16. Our CAGV Fact Sheet on the Safe Storage bill is here.
  17. A fourth section has been added by the Judiciary Committee to the language of our safe storage bill (HB6962).  This is actually a clarification of process on our Gun Seizure bill that was passed a dozen or so years ago. You do not have to comment on this section if you are not comfortable with it, although it is a modification that we agree with.
  18. The typical heading for your testimony should list the bill numbers for which you are submitting testimony and whether you support or oppose those bills.  For example: Testimony to the Judiciary Committee in support of Proposed Senate Bill No. 650, House Bill No. 6848, and House Bill No. 6962.  The format is not an essential requirement but it is important for members to know your position on which bill or bills without reading through the entire testimony. Also, the online testimony link lists the bills for which you are submitting testimony at their testimony page:  see here  You’ll notice that not everyone follows this guideline, but it does help.
  19. If you are testifying for an organization you should of course list that (or use organization stationery). If not, you can just list your name and address.  Name and address are important as you may be a constituent of a committee member. Here is a list of committee members
  20. Finally, I am very pleased with the number of people who have signed up thus far and I know there are a number of you who are working on bringing more friends and associates.  One thing I am not entirely sure of is how many of you are planning to testify.  If you haven’t already, please let me know if you are planning to speak at the hearing and we will sign you up.  
  21. So if you want a seat in the hearing room, it’s best to be there by 10:00.  Now that a security system has had to be installed, access to the building has been slowed. If there is a large turnout (probably) an overflow room may be set up where the proceedings can be viewed on monitors.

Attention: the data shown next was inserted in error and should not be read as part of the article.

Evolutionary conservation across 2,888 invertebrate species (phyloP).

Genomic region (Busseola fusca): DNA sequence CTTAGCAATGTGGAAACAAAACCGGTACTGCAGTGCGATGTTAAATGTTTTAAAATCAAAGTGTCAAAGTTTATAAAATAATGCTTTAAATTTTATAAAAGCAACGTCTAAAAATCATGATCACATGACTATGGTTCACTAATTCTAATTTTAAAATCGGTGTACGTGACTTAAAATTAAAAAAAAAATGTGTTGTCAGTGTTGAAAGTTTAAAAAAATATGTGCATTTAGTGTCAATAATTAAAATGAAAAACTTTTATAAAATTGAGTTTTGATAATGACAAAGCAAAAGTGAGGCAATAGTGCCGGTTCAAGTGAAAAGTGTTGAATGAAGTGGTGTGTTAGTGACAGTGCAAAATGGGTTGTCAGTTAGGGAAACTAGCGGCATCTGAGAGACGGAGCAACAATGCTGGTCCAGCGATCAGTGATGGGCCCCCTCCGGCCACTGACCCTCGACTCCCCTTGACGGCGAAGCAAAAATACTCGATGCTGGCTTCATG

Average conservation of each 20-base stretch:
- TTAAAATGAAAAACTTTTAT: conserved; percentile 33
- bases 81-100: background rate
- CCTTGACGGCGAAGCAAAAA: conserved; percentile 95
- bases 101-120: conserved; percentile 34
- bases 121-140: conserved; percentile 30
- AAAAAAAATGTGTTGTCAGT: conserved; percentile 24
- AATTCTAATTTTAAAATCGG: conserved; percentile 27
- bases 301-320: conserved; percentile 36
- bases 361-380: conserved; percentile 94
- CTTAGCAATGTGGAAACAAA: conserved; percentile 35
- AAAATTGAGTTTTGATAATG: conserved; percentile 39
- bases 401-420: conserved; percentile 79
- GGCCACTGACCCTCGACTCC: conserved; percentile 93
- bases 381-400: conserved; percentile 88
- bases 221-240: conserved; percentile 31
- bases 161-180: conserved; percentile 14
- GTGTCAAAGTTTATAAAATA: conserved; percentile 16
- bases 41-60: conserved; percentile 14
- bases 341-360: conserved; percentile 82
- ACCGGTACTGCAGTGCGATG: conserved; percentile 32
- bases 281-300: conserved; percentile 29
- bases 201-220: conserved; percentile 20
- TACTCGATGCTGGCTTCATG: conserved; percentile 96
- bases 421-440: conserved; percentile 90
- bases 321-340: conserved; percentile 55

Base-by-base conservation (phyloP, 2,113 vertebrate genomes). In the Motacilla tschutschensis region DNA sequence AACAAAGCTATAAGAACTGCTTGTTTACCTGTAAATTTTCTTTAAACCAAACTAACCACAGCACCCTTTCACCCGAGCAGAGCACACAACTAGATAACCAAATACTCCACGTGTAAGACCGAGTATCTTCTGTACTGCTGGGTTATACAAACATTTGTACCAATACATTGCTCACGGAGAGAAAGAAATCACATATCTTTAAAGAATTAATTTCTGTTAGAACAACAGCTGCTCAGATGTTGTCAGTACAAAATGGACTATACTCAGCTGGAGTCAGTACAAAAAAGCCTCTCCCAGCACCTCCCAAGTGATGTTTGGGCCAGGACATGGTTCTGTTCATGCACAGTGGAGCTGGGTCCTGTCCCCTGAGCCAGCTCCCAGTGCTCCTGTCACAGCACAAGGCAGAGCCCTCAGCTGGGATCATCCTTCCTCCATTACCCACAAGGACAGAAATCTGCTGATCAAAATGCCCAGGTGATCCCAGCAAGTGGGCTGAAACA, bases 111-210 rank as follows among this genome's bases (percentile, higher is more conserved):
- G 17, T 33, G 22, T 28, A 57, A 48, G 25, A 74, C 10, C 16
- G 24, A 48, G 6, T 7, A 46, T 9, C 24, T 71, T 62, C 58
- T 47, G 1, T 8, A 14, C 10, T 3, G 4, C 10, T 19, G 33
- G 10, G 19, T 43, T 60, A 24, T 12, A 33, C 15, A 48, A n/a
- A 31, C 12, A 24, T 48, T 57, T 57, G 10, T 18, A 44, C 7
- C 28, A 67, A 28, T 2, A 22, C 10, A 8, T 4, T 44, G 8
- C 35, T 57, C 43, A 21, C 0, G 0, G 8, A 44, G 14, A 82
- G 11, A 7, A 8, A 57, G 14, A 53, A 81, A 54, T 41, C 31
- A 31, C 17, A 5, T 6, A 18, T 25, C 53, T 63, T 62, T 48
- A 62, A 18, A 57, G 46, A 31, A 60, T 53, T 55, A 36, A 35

22. Please continue to get more people to come!  Please sign up here if you can (or may be able to) join us. Also let me know by email if you plan to testify by email at
  23. It is critically important that we get as many people to the hearing as possible to demonstrate the strength of our movement. 



The Judiciary Committee will hold a public hearing on Wednesday, March 11, 2015 at 10:30 A.M. in Room 2E of the LOB. Public speaker order will be determined by a lottery system.  Lottery numbers will be drawn from 8:30 A.M. to 10:00 A.M. in Room 2500 of the LOB. Speakers arriving after the completion of the lottery will have their names placed at the end of the speaker list. Please submit 50 copies of written testimony to Committee staff any day prior to the hearing but no later than 10:00 A.M. in Room 2500 of the LOB. Written testimony submitted by a person(s) or organization(s) which exceeds five (5) single-sided pages per bill or resolution will only be posted on the Judiciary Committee’s website at the discretion of the Judiciary Committee Chairs. Testimony received after the designated time may not be distributed until after the hearing.  Please email written testimony in Word or PDF format to Testimony should clearly state testifier name and related Bills. The Committee requests that testimony be limited to matters related to the items on the Agenda.  The first hour of the hearing is reserved for Legislators, Constitutional Officers, State Agency Heads and Chief Elected Municipal Officials. Speakers will be limited to three minutes of testimony.The Committee encourages witnesses to submit a written statement and to condense oral testimony to a summary of that statement. Unofficial sign-up sheets have no standing with the Committee. All public hearing testimony, written and spoken, is public information. As such, it may be made available on the Judiciary Committee’s website and indexed by internet search engines.